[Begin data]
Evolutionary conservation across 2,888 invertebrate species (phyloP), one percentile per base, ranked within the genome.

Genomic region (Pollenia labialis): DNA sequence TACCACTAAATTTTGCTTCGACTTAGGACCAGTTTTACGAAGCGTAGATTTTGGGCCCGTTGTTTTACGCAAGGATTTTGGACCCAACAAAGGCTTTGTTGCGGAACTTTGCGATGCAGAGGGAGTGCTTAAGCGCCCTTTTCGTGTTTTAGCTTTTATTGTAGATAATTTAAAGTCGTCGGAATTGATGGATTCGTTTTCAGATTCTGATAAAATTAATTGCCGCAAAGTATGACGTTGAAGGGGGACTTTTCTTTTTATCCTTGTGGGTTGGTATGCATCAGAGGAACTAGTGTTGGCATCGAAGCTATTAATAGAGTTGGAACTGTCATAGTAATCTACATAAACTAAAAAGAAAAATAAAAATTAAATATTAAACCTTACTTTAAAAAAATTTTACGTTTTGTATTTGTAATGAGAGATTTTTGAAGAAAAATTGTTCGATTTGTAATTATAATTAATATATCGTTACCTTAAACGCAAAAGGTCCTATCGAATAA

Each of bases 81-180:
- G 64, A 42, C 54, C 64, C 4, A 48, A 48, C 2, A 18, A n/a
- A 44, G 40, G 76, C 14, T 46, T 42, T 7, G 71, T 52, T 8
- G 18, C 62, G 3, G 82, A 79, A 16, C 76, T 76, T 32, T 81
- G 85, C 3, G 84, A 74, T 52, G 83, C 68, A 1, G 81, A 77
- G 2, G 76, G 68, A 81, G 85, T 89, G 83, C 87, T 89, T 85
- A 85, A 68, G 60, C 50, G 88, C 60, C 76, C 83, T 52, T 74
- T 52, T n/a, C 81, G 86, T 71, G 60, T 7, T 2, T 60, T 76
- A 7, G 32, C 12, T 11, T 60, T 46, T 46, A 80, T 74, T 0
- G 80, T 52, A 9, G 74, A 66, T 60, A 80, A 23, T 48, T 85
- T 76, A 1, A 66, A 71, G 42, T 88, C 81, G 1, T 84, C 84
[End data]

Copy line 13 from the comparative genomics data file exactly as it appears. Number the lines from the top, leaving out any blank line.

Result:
- T 76, A 1, A 66, A 71, G 42, T 88, C 81, G 1, T 84, C 84